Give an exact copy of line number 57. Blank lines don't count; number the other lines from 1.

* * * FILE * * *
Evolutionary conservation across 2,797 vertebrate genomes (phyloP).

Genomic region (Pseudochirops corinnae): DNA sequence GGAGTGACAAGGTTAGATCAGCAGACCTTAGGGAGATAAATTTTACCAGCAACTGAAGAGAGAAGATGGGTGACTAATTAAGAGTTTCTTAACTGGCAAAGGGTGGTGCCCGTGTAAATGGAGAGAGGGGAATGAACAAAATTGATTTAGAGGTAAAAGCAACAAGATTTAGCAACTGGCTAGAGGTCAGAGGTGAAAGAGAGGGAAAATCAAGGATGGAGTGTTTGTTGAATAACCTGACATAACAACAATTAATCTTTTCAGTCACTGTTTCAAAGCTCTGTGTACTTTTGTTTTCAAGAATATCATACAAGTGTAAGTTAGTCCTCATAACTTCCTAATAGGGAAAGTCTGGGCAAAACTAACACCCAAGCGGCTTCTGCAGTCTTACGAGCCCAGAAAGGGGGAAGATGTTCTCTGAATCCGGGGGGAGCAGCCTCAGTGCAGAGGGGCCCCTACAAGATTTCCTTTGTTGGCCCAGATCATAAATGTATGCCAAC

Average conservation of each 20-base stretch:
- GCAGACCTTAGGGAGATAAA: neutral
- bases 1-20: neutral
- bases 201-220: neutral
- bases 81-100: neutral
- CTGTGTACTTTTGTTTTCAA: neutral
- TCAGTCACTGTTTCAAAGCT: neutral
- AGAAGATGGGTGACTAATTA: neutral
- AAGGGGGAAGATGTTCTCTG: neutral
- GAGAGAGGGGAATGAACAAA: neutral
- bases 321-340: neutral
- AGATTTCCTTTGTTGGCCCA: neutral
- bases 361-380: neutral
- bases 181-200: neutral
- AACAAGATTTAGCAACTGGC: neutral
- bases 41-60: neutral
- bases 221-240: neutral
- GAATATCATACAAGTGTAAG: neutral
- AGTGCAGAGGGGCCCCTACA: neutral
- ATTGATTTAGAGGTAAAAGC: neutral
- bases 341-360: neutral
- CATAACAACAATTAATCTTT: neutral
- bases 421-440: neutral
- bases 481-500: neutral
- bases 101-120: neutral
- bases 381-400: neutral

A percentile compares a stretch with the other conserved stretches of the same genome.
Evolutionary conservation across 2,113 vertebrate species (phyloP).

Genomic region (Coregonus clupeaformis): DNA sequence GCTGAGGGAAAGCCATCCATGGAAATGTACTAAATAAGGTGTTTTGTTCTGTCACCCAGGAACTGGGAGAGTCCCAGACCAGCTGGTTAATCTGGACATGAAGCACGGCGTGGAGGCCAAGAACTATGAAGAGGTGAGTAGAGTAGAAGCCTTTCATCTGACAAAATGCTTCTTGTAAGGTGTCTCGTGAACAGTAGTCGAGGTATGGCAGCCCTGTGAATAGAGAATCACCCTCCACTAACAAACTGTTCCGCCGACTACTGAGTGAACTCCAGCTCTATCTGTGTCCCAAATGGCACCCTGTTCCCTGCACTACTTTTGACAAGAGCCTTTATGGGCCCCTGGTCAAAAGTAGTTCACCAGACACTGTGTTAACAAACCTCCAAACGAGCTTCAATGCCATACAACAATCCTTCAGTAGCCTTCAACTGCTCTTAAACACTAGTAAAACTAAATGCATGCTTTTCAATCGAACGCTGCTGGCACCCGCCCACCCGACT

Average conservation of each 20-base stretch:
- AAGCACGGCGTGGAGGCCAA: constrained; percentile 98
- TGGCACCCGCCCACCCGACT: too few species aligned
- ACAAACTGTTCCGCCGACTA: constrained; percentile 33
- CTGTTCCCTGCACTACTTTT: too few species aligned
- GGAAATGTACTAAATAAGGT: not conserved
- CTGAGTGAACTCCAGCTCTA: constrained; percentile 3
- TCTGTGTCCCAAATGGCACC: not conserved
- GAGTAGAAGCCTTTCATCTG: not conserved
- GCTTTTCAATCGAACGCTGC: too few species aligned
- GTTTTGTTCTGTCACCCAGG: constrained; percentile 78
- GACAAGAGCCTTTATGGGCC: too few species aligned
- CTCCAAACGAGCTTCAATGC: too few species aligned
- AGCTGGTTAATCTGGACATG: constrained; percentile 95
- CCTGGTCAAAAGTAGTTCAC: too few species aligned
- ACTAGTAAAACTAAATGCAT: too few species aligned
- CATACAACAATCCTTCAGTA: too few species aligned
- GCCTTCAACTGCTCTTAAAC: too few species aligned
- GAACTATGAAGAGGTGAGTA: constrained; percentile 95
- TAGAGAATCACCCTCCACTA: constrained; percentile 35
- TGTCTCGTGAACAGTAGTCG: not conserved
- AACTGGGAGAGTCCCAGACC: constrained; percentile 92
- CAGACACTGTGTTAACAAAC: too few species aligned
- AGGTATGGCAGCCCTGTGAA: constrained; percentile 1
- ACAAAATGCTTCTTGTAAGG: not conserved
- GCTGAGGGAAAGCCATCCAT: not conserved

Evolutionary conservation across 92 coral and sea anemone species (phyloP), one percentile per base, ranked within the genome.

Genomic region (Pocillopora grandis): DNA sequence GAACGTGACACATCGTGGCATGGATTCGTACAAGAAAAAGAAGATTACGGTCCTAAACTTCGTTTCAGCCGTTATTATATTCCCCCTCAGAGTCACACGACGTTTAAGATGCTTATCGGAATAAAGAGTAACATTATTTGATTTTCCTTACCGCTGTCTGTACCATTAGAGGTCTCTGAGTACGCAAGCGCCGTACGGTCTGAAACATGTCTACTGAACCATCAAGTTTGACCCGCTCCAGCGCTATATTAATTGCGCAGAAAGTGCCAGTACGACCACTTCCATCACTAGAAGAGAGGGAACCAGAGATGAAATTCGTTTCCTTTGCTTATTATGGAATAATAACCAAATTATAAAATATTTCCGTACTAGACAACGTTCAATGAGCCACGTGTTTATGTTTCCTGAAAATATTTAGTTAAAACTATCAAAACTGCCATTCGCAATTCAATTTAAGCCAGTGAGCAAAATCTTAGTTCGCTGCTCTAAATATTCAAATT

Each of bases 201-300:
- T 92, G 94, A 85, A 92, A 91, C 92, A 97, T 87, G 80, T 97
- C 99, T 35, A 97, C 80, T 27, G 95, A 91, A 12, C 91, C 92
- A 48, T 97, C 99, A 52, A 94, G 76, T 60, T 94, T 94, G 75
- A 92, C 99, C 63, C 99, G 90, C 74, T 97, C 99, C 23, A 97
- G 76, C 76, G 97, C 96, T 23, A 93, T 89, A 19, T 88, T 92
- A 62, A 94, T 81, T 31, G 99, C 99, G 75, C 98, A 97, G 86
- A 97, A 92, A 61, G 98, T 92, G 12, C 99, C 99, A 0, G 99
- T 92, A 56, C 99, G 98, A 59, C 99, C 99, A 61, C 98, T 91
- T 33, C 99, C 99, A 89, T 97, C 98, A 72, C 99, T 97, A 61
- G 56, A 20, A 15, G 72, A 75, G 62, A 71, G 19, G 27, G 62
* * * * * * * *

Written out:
- GCTGAGGGAAAGCCATCCAT: not conserved